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Hello! I am new to this forum but have been reading on it for the past few months!
I am a new GSD owner and very excited. I have been doing research and preparing for the last six months and last Sunday was finally my lucky day. :)
I adopted a 6 week old female GSD her name is Skylar. :)

First off, she had a wellness check at the vet a few days after I brought her home. She said it sounded like she may have a mild murmur but it could be gone by the next appt? That kind of made me wonder, should I be worried?

Another thing Ive been wondering is this, She mouths not terribly but often and she likes to 'talk'. She doesn't really whine at night (unless having to go potty) or when she is crated for a little during the day. She is a very good puppy but since being new to the breed I was curious, this land shark stage, at what point do you become concerned with the mouthing as a form of aggression? I redirect her with a toy when she does it to us.

As far as the talking go I haven't done much about it. I really just don't put her down or pick her up till she stops for a few seconds.

Also, as far as training when should I start obedience? She follows me around outside now, and I tried some sits with some of her food today and she did really well.

I did some brief temperament tests when I picked her out and she seemed most neutral of the litter? The other two were either too dominant and the other so submissive she looked fearful. She however seemed pretty happy medium.
Any advice? I really just want her to grow up to be a respectful happy girl. I don't want to mess her up.

Please give me any nuggets of wisdom you may have! :) It is so appreciated.
 

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She is so very young. She needs a lot of contact and gentle handling right now. Try to find a puppy kindergarten class that you can start when she's old enough.

She will get more bitey around 9-12 weeks--right now she's just exploring the world with her mouth, as is normal for puppies.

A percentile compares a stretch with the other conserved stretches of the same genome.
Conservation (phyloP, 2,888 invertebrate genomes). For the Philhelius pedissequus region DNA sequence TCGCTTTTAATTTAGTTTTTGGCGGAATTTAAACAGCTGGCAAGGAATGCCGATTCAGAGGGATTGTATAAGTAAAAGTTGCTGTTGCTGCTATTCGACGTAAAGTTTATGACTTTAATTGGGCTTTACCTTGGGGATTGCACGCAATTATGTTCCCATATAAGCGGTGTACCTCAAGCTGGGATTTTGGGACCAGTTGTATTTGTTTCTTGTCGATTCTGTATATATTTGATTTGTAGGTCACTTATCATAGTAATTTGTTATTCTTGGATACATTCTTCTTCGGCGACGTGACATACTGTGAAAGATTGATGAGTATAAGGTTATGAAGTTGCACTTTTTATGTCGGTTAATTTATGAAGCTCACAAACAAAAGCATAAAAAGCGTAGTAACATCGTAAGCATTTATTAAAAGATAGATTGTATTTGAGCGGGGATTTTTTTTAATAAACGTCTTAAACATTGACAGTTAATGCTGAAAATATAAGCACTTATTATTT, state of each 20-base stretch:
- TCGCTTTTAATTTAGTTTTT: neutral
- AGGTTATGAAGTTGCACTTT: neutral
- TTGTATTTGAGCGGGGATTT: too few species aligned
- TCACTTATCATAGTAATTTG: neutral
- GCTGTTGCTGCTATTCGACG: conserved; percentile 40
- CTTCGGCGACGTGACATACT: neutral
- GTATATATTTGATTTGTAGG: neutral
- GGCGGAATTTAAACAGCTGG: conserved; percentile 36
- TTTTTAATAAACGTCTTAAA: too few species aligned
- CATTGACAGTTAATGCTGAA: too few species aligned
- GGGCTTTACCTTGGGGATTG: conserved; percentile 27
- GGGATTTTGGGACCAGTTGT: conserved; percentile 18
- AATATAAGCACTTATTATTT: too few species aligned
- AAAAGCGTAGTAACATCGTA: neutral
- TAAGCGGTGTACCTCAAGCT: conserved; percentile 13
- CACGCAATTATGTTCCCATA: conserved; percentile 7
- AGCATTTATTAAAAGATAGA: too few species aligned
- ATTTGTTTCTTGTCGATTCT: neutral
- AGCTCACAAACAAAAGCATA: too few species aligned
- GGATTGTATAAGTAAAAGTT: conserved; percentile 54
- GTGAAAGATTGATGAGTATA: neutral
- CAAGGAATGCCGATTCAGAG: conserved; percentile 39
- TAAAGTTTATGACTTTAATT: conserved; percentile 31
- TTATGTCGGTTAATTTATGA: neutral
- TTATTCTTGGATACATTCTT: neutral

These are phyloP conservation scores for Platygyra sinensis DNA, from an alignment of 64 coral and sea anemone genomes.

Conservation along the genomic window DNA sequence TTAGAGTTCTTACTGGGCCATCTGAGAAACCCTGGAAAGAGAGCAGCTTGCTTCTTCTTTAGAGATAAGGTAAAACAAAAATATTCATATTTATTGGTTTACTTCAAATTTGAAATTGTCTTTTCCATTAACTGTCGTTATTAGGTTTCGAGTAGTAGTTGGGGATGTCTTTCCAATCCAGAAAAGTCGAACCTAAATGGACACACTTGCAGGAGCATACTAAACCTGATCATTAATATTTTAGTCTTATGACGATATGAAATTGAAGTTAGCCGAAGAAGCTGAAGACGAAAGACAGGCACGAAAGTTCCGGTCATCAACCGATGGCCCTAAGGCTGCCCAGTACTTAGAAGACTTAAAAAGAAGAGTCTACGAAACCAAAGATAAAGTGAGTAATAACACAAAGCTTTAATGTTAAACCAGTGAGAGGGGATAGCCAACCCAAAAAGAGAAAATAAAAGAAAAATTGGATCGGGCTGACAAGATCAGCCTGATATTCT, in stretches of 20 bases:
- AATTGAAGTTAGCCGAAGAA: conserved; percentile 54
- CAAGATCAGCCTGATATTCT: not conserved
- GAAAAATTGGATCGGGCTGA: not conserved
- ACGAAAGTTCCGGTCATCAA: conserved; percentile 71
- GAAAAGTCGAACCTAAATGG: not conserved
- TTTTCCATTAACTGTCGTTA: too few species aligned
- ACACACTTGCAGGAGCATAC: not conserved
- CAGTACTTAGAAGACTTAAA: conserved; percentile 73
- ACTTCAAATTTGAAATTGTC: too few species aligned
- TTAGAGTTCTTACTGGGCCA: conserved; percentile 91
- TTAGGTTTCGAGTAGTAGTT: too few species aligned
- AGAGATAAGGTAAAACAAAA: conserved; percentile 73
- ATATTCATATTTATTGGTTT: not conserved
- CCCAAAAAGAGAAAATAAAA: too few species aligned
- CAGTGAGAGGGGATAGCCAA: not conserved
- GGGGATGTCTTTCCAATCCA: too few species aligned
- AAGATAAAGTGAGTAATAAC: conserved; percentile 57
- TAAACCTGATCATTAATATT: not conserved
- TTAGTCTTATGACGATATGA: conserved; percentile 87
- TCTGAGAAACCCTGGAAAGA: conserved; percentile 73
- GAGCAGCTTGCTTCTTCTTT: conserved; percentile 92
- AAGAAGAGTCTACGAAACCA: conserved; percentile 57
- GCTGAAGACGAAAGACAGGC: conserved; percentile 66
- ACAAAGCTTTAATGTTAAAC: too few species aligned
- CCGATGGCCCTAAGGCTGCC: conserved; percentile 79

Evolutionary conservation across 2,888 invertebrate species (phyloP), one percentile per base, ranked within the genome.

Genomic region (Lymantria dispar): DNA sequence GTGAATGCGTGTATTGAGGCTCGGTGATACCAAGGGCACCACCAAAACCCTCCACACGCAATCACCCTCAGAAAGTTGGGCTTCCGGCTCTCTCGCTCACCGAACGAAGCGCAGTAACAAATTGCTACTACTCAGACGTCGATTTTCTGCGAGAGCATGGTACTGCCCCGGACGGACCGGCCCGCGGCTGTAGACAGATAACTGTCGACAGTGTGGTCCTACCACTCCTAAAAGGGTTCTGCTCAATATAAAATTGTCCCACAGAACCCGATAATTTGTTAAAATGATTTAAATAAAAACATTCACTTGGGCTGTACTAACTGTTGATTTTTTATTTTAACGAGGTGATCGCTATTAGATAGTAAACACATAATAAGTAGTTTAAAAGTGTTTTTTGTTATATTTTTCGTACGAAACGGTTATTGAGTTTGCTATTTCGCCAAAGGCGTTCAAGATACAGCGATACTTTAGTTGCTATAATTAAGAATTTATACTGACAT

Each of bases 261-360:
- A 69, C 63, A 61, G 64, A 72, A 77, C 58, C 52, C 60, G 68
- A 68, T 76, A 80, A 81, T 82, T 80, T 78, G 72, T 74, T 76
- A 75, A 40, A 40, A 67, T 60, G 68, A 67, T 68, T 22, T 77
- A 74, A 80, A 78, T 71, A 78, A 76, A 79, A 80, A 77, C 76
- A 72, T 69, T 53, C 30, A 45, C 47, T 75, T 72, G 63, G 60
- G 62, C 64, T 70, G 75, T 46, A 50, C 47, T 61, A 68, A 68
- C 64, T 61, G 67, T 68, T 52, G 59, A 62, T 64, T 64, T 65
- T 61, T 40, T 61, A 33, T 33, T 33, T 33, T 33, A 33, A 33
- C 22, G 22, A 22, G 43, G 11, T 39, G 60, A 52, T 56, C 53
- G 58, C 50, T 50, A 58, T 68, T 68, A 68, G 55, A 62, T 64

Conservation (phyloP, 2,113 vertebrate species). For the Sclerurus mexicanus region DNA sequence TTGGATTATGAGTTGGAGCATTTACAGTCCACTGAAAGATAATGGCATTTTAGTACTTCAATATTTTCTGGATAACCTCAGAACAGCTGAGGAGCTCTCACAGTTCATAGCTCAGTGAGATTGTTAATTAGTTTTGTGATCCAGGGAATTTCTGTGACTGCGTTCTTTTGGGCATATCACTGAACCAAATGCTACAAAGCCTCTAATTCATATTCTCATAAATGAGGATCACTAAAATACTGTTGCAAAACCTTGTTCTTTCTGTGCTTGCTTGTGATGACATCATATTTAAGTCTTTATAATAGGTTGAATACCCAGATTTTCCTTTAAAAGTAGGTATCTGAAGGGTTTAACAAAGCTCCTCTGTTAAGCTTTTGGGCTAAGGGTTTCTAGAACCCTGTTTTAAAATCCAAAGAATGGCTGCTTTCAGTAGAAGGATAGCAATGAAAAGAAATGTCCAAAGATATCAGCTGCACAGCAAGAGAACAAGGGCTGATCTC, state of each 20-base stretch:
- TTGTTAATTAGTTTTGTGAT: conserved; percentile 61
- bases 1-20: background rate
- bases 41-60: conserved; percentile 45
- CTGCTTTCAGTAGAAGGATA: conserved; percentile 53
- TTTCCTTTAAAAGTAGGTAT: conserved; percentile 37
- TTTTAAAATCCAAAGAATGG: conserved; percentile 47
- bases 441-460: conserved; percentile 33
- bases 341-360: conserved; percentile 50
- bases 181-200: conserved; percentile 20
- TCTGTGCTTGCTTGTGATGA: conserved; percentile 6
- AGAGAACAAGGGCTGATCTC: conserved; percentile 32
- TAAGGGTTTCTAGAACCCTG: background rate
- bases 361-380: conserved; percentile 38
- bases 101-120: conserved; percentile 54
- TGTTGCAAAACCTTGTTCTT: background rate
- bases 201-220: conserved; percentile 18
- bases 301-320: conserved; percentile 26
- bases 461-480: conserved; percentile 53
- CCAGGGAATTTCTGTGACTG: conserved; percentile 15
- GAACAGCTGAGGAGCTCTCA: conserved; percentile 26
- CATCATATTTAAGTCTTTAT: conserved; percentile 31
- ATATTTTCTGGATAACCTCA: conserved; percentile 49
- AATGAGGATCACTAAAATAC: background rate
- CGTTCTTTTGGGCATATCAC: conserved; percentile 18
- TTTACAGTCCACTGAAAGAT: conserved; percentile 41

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She is VERY young. Too young in many states to leave the litter. Up to this point, your puppy was getting everything from the dam, probably still drinking a bit off of her. My six week old pups at home are still drinking from their dam.

From weeks six to eight, I think it the time when the littermates become even more important than the dam. Mine still have the dam available, but she can jump in with them, or get out of their. The littermates teach each other doggy-etiquette, like how hard to bite when playing, and a whole lot of doggy body language. Your pup hasn't had this opportunity, so you will have to pick up the slack in areas like bite-inhibition, and socializing carefully around stable dogs.

Also your pup's immune system is immature at this point. With most things, the danger is for the very old and the very young. But puppies, are given vaccinations. THIS DOES NOT MEAN THEY ARE NOW SAFE. They are not. The dam's immunity covers a length of time, at which they are under her immunity. No one knows when this wears off. So we give puppy shots at 6-7 weeks and then at 9-11 weeks, and again around 16 weeks of age. This is because we really don't know when that immunity wears off, and while they are under that, the vaccines are totally worthless. The puppy does not build their own antibodies if they are under their monther's immunity.

Also, the vaccines take a few days for the puppy to start growing the anitibodies.

And lastly, Parvo, Distemper, Parainfluenza, etc, are not the only canine diseases out there. Kennel caugh is one that dogs/puppies can get. There is a vaccination, but a lot of people don't like to use it with puppies. And there are other things that there are no vaccinations for.

So, you need to be careful where you take the dog. Sign up for puppy kindergarten after the second set of shots, but wait for the full complement of shots before taking the dog to any high canine traffic areas like pet stores, dog parks, etc.

Good luck with your puppy. Be very positive with her. Remember that she is a baby, and while she can learn simple tasks, it will be counter productive to push her or use any corrections at this point.
 
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